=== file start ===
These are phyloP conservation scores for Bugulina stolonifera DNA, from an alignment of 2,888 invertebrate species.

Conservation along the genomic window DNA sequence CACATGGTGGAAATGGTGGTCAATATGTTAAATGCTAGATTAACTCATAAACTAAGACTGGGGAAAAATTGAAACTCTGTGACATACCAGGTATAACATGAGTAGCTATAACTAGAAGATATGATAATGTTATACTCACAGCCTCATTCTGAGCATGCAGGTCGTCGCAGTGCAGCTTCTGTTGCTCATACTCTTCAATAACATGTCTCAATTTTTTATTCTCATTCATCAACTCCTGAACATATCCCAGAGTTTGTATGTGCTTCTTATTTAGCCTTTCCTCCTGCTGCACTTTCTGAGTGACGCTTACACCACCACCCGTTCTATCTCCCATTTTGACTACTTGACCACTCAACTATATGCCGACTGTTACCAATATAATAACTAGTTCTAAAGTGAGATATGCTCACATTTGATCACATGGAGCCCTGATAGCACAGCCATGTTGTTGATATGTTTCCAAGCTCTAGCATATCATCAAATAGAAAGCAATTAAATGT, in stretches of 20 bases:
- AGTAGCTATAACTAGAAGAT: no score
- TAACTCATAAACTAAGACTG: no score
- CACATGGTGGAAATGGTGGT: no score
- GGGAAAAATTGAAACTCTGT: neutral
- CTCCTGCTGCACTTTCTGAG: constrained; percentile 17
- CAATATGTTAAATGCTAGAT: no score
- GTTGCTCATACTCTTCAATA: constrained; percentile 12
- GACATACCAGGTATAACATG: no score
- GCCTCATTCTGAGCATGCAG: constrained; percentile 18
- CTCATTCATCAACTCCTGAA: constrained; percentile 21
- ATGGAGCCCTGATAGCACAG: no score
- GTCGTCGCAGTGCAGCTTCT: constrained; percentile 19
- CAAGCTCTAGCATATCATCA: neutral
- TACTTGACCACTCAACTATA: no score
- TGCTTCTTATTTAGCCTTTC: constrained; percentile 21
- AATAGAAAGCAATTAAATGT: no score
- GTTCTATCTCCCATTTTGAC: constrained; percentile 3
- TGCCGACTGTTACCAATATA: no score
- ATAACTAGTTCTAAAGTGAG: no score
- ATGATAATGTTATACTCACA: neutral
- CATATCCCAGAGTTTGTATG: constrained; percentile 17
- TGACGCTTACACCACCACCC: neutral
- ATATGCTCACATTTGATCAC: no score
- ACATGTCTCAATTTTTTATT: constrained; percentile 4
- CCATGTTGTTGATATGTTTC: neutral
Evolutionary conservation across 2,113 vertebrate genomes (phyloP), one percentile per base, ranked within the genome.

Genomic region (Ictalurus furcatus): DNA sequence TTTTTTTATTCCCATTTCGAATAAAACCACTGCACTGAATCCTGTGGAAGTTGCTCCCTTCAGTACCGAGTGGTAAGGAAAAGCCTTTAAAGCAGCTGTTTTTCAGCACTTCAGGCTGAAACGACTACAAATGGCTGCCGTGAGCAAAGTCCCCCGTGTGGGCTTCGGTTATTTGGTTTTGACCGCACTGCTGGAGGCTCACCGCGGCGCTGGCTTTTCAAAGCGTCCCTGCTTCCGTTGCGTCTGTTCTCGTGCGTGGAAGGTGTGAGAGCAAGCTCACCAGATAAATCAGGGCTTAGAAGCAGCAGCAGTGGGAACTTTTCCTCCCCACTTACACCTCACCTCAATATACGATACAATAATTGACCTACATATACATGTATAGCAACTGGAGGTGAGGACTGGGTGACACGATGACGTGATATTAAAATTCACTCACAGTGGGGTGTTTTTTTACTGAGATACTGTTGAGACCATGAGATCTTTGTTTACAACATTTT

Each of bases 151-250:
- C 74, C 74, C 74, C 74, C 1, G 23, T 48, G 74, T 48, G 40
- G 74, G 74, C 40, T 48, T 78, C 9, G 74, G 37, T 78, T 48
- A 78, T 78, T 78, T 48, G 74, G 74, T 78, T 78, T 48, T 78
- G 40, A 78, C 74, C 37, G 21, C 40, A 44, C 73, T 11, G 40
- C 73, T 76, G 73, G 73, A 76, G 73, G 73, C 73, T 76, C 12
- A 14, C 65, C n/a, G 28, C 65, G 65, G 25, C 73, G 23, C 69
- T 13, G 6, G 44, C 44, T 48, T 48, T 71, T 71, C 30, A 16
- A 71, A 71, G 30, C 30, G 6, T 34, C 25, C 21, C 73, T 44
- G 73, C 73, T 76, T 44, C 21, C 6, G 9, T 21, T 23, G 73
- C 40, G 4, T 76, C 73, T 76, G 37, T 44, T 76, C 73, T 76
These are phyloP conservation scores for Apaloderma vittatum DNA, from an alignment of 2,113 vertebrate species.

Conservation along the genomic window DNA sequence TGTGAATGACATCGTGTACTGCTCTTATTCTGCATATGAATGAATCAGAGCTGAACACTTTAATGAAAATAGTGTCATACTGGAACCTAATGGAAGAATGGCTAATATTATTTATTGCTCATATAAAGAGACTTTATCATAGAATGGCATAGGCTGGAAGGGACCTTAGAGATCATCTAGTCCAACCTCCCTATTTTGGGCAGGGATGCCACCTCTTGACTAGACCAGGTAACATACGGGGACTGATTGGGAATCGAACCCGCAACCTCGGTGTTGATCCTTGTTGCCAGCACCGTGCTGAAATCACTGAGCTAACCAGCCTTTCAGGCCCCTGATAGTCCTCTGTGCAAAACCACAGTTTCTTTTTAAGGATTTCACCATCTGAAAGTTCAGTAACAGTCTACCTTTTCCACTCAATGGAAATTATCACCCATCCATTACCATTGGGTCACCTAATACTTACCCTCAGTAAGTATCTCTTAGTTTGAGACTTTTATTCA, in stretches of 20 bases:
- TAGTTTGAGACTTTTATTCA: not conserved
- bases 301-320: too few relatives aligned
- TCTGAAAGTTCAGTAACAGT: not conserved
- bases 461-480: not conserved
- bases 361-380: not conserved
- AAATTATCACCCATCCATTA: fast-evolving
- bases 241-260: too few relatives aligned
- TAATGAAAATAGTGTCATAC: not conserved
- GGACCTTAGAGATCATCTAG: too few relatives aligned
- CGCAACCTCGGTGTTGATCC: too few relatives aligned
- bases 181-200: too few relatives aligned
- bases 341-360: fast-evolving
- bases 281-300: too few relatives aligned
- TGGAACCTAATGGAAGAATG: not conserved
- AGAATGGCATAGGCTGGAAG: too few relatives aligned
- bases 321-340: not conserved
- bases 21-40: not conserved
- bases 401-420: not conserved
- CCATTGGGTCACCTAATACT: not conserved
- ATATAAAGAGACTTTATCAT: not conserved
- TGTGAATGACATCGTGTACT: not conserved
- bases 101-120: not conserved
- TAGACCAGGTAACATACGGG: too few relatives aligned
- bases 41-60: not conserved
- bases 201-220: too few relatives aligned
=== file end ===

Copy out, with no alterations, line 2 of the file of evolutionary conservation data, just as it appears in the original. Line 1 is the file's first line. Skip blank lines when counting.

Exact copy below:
Conservation along the genomic window DNA sequence CACATGGTGGAAATGGTGGTCAATATGTTAAATGCTAGATTAACTCATAAACTAAGACTGGGGAAAAATTGAAACTCTGTGACATACCAGGTATAACATGAGTAGCTATAACTAGAAGATATGATAATGTTATACTCACAGCCTCATTCTGAGCATGCAGGTCGTCGCAGTGCAGCTTCTGTTGCTCATACTCTTCAATAACATGTCTCAATTTTTTATTCTCATTCATCAACTCCTGAACATATCCCAGAGTTTGTATGTGCTTCTTATTTAGCCTTTCCTCCTGCTGCACTTTCTGAGTGACGCTTACACCACCACCCGTTCTATCTCCCATTTTGACTACTTGACCACTCAACTATATGCCGACTGTTACCAATATAATAACTAGTTCTAAAGTGAGATATGCTCACATTTGATCACATGGAGCCCTGATAGCACAGCCATGTTGTTGATATGTTTCCAAGCTCTAGCATATCATCAAATAGAAAGCAATTAAATGT, in stretches of 20 bases: